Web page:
Geneva Spur

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For other uses, see Geneva (disambiguation).
Geneva Spur
Western Cwm and Lhotse.jpg
Looking up at Lhotse, Geneva Spur on the left bank
Elevation Starts at about 24,000 feet[1]
Location Mount Everest
Range Himalayas

The Geneva Spur, named Eperon des Genevois[2] and has also been called the Saddle Rib[3] is a geological feature on Mount Everest—it is a large rock buttress near the summits of Everest and Lhotse.[4][5] The Geneva spur is above Camp III and the Yellow Band, but before Camp IV and South Col.[4] It is a Spur (topography)[6] near the south col. A related formation is the saddle (landform)[7] between the peaks of Mount Everest and Lhotse.

The spur is between about 25,000 and 26,000 feet altitude.[5]

The Geneva Spur name comes from the 1952 Swiss Mount Everest Expedition.[4] The spur provides a route to the South Col, and is usually traversed by climbers heading for Lhotse or Everest summits.[8][4]

From the top of Geneva Spur, South Col can be seen, and when looking at it Mount Everest is on the left and Lhotse to the right.[5] Lhotse climbers typically head southeast from Geneva Spur, and on to a couloir to ascend that summit.[5]

History[edit]

On the 1956 Swiss Everest–Lhotse Expedition, the spur was the location of the last high camp before Fritz Luchsinger and Ernst Reiss achieved the first known ascent of Lhotse summit, on May 18th 1956.[9]

Far bigger than it looks from a distance, Geneva Spur was a welcome mixture of snow and rock scrambling.

— G. Plimpton, As Told at the Explorers Club[5]
Eperon des Genevois as seen from a climber's perspective, the rock formation rising up from snow in the center-left

Location on climbing routes to peaks of Everest and Lhotse[edit]

The Geneva spur is above the Yellow Band; on the Southeast Ridge climbing route, the Genava Spur lies below Camp IV (as of 2003) - and above Camp III, but lower than Camp IV (as of 2003) and South Col.[4] The spur provides a route to the South Col, and is usually traversed by climbers heading for Lhotse or Everest summits.[10][4]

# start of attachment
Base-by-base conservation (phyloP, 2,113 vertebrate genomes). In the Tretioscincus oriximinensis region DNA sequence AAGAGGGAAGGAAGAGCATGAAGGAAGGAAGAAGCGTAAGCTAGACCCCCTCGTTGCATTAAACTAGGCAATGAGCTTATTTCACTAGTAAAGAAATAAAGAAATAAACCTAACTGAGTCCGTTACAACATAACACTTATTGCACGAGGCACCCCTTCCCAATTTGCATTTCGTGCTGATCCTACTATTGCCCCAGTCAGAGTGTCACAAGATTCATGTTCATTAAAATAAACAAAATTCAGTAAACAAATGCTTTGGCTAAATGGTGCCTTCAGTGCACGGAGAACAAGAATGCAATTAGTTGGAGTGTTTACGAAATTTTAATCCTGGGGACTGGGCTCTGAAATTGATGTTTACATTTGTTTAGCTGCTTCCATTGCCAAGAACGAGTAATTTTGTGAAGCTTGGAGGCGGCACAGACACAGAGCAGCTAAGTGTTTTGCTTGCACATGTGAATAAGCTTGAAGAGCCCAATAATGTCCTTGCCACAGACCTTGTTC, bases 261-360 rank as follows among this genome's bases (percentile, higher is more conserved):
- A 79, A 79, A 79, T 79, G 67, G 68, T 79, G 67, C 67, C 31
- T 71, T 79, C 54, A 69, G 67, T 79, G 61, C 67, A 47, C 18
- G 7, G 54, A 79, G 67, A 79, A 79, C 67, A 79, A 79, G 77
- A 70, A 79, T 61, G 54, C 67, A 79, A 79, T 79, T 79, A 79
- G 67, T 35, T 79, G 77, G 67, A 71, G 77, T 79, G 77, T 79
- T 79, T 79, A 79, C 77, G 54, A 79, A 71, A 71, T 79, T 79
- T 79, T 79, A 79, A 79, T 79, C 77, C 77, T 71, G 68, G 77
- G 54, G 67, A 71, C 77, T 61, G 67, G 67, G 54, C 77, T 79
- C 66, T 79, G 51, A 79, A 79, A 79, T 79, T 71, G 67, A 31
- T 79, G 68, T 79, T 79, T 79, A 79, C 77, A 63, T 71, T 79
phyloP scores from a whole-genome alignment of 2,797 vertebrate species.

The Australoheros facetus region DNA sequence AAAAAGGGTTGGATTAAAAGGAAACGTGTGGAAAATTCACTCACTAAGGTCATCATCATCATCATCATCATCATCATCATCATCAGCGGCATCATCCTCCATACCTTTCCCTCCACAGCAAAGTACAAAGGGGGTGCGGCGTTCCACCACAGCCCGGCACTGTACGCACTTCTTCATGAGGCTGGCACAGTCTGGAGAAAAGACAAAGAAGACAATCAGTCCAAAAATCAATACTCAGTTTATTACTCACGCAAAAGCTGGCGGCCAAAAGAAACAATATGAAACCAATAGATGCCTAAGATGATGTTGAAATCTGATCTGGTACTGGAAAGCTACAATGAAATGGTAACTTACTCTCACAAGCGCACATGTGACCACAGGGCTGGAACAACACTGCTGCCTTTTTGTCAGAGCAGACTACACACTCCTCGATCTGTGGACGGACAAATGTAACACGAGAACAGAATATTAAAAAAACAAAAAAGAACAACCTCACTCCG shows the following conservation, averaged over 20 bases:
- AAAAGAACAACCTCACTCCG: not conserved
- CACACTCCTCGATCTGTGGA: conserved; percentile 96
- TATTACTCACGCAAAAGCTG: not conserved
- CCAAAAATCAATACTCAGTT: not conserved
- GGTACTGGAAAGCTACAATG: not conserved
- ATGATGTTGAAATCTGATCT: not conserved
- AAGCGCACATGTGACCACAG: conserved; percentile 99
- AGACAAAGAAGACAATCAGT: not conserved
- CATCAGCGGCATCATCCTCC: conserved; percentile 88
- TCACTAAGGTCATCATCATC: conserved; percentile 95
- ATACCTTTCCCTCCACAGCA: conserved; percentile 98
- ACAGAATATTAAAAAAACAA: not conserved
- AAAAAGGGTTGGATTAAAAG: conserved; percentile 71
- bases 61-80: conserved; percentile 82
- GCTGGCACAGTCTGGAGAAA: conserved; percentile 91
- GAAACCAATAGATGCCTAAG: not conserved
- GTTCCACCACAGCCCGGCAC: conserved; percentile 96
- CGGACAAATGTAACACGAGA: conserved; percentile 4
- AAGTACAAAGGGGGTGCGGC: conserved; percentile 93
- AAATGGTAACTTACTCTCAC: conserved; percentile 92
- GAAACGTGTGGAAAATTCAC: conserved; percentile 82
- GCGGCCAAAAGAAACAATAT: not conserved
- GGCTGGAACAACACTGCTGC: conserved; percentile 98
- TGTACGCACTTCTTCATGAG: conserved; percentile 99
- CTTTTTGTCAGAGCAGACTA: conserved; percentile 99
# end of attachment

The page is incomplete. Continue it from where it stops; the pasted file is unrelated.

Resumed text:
Additional descriptions[edit]

The Geneva Spur, [in the 1955 translated edition of a 1952 book] "is now called the Saddle Rib. It is flanked on either side by two steep couloirs, which after fresh falls of snow become dangerously exposed to avalanches, but after dry spells turn to grooves of bare ice".[11]

References[edit]

  1. ^ The Way to the Summit
  2. ^ Baron John Hunt Hunt & John Hunt (1993). The Ascent of Everest. p. 132. ISBN 9780898863611. 
  3. ^ G. O. Dyhrenfurth. To the Third Pole (1955 ed.). Werner Laurie.  "Chapter Two [...] Saddle Rib"
  4. ^ a b c d e f Grylls, Bear (2004). The Kid Who Climbed Everest. p. 226. ISBN 9781592284931. 
  5. ^ a b c d e Plimpton, George (2005). As Told at the Explorers Club: More Than Fifty Gripping Tales of Adventure. pp. 155–156. ISBN 9781592286584. 
  6. ^ https://www.pbs.org/wgbh/nova/everest/climb/waytosummitsou.html
  7. ^ http://www.popularhistoria.se/artiklar/erovringen-av-mount-everest/
  8. ^ "Dave Hahn Achieves His 13th Summit of Mt. Everest". May 24, 2011. Retrieved 2014-04-01. 
  9. ^ Aargauer Zeitung, 25 April 2006
  10. ^ Dave Hahn Achieves His 13th Summit of Mt. Everest
  11. ^ G. O. Dyhrenfurth. To the Third Pole (1955 ed.). Werner Laurie.  "Chapter Two [...] Saddle Rib [...]"

External links[edit]